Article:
(August 2, 1939 – August 30, 2015)
The man who made it dangerous to go to sleep, go in the swamp, go to Haiti, go into the desert and go into strange people’s houses passed away recently. This sendoff is a week late but, I’m sure the community is still grieving.
Wes Craven may have not been the best director in the Horror genre or make some peoples top 10 but, he is very beloved as possibly the most genuinely appreciative of his fans and the genre that gave him so much success. He gave us the massive pop culture icon, Freddy Krueger and spawned the careers of so many stars including Johnny Depp, Robert Englund, Kristy Swanson and AJ Langer. Other notable future stars include Ving Rhames, Michael Berryman, Sharon Stone, Peter Berg and more.
Born in Cleveland, Ohio, Craven’s first gigs were in his words from 2005’s Inside Deep Throat documentary, "many hard core X-rated films" under pseudonyms; while his role in Deep Throat is undisclosed, most of his early known work involved writing, film editing or both. His first directing job was The Last House on the Left, a film that could be one of his best and most infamous.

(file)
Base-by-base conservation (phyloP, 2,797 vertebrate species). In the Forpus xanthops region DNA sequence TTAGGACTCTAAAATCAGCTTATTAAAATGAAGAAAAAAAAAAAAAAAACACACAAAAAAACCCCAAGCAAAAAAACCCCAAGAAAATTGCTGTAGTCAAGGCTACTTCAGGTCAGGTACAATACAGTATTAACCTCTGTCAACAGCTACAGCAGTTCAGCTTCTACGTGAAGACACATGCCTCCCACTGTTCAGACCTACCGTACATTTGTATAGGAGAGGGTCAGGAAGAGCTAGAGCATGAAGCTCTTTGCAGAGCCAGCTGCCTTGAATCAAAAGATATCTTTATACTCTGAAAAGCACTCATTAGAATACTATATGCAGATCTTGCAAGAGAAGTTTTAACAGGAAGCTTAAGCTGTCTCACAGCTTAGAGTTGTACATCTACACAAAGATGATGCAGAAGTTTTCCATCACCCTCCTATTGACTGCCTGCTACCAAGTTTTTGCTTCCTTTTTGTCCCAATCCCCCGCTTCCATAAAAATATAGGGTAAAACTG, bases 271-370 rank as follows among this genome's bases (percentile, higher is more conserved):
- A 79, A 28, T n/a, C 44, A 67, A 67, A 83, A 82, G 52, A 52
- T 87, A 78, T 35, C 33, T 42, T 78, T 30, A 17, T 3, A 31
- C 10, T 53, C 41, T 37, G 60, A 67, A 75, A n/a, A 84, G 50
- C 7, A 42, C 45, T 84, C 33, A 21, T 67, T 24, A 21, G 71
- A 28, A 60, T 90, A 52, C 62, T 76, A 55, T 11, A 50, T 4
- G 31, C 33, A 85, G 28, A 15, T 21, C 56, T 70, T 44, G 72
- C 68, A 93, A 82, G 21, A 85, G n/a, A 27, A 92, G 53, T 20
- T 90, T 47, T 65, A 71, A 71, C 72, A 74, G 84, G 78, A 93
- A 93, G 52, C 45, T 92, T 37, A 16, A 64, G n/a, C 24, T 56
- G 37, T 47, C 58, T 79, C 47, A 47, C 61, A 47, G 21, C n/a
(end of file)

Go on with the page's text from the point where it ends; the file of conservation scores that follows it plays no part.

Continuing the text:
I was never that much into Hills Have Eyes, myself. But it wasn’t till 1984’s Nightmare on Elm Street that he was solidified as a master of horror. Nightmare spawned six sequels, a very cool television series and a crossover with Friday the 13th. Freddy Krueger with the major contribution of Robert Englund’s performance is still a pop culture icon and a constant at every Halloween party and recently the hottest costume that any hot chick can throw on every year.
Wes Craven then went on to make two of my favorite films such as Serpent & the Rainbow (1988) and People Under the Stairs (1991), as well the slept on New Nightmare (1994).
During his career, Wes Craven was nominated for and won several awards, including the Saturn Award. In 1977, he won the critic's award at the Sitges Film Festival for his film The Hills Have Eyes. The Gérardmer Film Festival granted him the Grand Prize in 1997 for Scream. In 2012, the New York City Horror Film Festival awarded Craven the Lifetime Achievement Award.
Craven was a birder; in 2010, he joined Audubon California's Board of Directors. His favorite films included Night of the Living Dead (1968), The Virgin Spring (1960) and Red River (1948).
On August 30, 2015, Craven died of brain cancer, at the age of 76, at his home in Los Angeles. The 10th episode of Scream was dedicated in his memory.
R.I.P. Master Craven. Your creations live on.